If you’ve had a vasectomy but decided you may still want to conceive children, you’re not alone as vasectomy reversal is fairly common and can be extremely effective. However, it’s a more complex surgery than a simple vasectomy, so finding a specialist to perform the procedure is even more important. Eric K. Seaman, M.D., has a wealth of experience performing this procedure and is currently taking new patients at his practice Male Fertility Doc in Millburn, New Jersey. Call the office or use online booking to schedule a consultation today.
While a vasectomy is considered a permanent birth control solution, in many cases the procedure can be reversed. During a vasectomy, the vas deferens — two tubes that connect your testicles to your prostate — are severed and sealed off, stopping the supply of sperm to your semen.
In a vasectomy reversal, Dr. Seaman simply reconnects the vas deferens, allowing sperm to flow through the reproductive system again. Dr. Seaman performs no-scalpel, no-needle vasectomy reversals, and is experienced using microsurgical treatment options as well.
Almost all vasectomies can be reversed, but this doesn’t guarantee you’ll be able to have children. Your ability to conceive children is affected by the length of time since your vasectomy, your age as well as your partner’s age, and the skill of the surgeon who performed your vasectomy.
Depending on these factors, a vasectomy reversal is usually between 50-90% effective. Dr. Seaman should be able to give you more information on your chances of success after your consultation.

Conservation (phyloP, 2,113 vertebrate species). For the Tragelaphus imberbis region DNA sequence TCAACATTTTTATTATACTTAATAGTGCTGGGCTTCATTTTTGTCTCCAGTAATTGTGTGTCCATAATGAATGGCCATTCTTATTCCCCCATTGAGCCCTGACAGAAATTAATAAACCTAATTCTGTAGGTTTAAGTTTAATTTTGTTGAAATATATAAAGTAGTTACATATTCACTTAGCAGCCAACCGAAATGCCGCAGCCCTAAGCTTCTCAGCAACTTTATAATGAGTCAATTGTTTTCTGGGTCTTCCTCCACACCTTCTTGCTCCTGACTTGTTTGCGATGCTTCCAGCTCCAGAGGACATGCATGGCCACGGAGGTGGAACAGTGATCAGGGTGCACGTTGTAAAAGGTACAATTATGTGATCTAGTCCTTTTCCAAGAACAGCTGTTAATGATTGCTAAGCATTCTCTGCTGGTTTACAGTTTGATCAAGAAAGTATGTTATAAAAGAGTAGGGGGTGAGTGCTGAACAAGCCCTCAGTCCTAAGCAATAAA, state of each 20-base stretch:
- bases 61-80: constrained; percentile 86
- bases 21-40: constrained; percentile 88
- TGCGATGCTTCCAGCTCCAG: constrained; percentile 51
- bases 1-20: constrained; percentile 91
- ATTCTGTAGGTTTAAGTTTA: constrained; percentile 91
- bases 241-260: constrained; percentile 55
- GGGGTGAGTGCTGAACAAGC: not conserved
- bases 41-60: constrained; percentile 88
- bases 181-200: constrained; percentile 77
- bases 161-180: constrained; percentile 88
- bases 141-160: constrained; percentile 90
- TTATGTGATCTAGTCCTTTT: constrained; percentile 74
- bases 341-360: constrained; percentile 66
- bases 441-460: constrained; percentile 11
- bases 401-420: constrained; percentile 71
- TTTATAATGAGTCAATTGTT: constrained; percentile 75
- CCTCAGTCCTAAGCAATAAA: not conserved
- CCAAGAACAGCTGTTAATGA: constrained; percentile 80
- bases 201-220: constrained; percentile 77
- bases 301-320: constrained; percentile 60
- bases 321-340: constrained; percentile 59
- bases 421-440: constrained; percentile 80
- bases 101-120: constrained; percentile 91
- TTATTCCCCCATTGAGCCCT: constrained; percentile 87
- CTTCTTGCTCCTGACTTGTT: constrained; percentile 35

Furthermore, if Dr. Seaman finds any sperm during the surgery, you can also ask that it be frozen just in case, giving you the option of in vitro fertilization if necessary. This process is called testicular sperm extraction.
Preparation for a vasectomy reversal is very similar to preparing for a vasectomy. You’ll want to bring some tight-fitting athletic support shorts or underwear to help keep your bandages in place afterward, but otherwise, it’s a simple outpatient procedure.
First, you’ll receive a local anesthetic for your comfort. Then, Dr. Seaman determines which type of vasectomy reversal is right for you. The two main types are:
With a vasovasostomy, Dr. Seaman reconnects the two severed ends of the vas deferens directly to each other. This is commonly the first choice, as it’s the simplest type of vasectomy to perform.
A vasoepididymostomy is where the vas deferens are connected directly to the epididymis, a small sac on the testicles that holds sperm. This type of vasectomy is usually performed when a vasovasostomy isn’t an option.
Sometimes a combination of both techniques is used, one for each side. You’ll likely not know which one you need until Dr. Seaman begins the procedure, as he bases his decision on the amount of fluid present in the vas deferens when he makes his incision.
After a vasectomy reversal, you’ll need a few days to rest and ice your incision. Avoid physical activity for a few days as you heal, and avoid sexual activity for at least a couple weeks. After about six to eight weeks, you may want to visit the office again to have your semen tested to confirm the surgery was a success.
If you’re interested in reversing your vasectomy, call the office of Eric K. Seaman, M.D., or make an appointment online today.